PETALING JAYA: Kids may say the darndest things, but parents are making darn sure their children are protected from Covid-19.
They are doing their best before and after their children’s vaccination to ensure they are comfortable, informed and protected.
Communication executive Fairuz Mohd Shahar, 36, from Seri Kembangan, has been using visual tools to help her children understand the need for vaccination.
“Knowing my kids, they are visual learning kids, so I show them educational videos (in the form of cartoons/animation) on YouTube on how vaccines work to fight against the virus.
“I try to explain in a fun way – for instance, when a vaccine enters your body, you have installed a shield like how Captain America uses his shield to fight the enemy. They give positive feedback, saying they look forward to getting their shot,” she said when contacted.
In preparation for the vaccination, Fairuz said she would be using her previous experience from the scheduled immunisation to stay ahead.
“Once the kids receive the vaccine, parents should be prepared for any side effects. Like last time after my third child received his MMR shot, he had a fever.
“So, I was on standby to keep him hydrated with milk, bathed him with water to reduce his temperature and monitored his condition.
“If his condition had worsened, I would have proceeded to take him to the doctor. But thankfully, he only had a fever for one day.
“I will apply the same method for the Covid-19 vaccine,” he said, adding that parents should be prepared for side effects their kids might get and must have plans on how to deal with them.
Takaful agent Idaliz Hani, 41, from Bandar Baru Bangi, said it is always best to keep the children well informed about Covid-19 and the vaccine.
“We have to tell them about the need for vaccination, the current situation and, of course, what the benefits and risks are.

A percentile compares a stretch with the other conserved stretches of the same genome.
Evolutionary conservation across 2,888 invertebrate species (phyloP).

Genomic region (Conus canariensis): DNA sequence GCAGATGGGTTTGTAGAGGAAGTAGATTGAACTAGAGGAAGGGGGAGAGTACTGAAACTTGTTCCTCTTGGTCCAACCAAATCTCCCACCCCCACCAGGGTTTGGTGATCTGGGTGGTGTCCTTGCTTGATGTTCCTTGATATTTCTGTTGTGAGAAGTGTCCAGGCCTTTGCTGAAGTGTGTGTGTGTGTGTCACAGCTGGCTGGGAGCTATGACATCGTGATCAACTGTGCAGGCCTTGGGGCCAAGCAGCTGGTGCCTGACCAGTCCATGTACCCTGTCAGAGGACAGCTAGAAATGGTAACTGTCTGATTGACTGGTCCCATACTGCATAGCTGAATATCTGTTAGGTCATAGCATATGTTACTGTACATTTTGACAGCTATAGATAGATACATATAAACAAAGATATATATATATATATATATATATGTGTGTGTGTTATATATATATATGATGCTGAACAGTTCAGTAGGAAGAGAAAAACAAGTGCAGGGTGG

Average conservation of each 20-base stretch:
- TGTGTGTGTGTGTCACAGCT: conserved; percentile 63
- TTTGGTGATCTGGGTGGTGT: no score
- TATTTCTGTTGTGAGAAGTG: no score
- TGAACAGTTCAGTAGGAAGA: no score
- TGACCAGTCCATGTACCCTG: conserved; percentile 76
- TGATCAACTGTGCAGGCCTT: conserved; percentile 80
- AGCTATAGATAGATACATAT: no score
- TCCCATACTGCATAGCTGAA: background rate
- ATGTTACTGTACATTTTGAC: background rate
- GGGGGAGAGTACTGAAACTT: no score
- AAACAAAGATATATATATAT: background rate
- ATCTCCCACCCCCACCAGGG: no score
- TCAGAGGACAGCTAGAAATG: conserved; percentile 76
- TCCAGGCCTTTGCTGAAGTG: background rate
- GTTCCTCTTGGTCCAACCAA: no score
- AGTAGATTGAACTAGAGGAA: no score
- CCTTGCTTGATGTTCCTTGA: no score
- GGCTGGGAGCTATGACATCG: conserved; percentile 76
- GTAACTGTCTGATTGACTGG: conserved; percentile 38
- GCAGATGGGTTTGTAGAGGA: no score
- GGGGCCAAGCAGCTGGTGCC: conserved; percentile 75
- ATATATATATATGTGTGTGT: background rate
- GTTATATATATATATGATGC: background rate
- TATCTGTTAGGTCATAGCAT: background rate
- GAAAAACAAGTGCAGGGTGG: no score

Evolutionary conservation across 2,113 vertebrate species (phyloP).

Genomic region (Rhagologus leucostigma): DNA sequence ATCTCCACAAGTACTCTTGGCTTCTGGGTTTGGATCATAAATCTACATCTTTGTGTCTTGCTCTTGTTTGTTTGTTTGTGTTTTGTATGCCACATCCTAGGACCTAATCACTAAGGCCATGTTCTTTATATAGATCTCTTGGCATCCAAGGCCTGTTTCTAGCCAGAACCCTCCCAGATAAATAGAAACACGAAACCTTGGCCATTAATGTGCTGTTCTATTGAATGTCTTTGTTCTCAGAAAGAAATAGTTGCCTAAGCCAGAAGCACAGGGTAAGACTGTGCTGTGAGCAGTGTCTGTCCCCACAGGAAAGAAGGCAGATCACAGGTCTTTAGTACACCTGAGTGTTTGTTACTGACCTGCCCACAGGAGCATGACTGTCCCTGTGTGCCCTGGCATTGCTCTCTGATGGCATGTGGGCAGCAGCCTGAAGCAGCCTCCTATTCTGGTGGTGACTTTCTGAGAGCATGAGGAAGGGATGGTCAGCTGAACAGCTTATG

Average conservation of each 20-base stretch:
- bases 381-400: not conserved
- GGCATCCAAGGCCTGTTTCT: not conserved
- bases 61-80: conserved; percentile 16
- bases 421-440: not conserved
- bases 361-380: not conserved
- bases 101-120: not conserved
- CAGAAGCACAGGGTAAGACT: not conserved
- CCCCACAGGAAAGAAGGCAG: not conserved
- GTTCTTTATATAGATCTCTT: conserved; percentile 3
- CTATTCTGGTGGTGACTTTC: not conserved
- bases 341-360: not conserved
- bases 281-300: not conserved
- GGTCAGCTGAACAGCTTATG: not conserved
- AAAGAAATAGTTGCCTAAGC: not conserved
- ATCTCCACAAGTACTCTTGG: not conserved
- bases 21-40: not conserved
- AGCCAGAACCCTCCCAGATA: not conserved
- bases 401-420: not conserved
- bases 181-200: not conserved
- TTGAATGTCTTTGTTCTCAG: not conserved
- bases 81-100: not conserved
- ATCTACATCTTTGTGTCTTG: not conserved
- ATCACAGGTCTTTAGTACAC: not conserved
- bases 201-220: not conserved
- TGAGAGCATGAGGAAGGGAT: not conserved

“I find that when you are honest, it helps the children trust your decision and in return, they will be mentally prepared,” she said.
“So, make sure the kids are well-rested, have eaten properly and are hydrated. After the vaccination, you have to monitor their reaction at least for 72 hours, because they can have a fever or other side effects,” she added.
Homemaker Namira Azrah Bashir, 39, from Gombak said she had always made sure her three children take their multivitamins every day even before the pandemic.
“I have been giving my kids multivitamins since they were young. My husband works in the pharmaceutical business, so we ensure our kids always stay protected.
“We are going to vaccinate our kids – we will see how the first round goes, then we will proceed to get them vaccinated.
“Usually after vaccination, I give my kids a painkiller for the fever and pain,” she said.
Rahmat Khairulrijal Borhan, 35, said he decided to enrol his seven-year-old daughter in the immunisation programme for children due to the increase in Covid-19 clusters in the education sector.
As his daughter is starting her primary school in March, Rahmat said he was concerned about her adherence to the standard operating procedure because of her young age, and wanted to offer her better protection against the virus.
“I cannot expect her to follow the SOP all the time because they are kids, so it’s better to have some protection.
“I decided on it as soon as I heard the news that registration for kids was open and as soon as my wife said okay, I registered my daughter,” said the private sector worker.
Rahmat stood firm in his decision to vaccinate his child, adding that the World Health Organisation and the authorities have conducted tests and research before allowing children to receive the shot.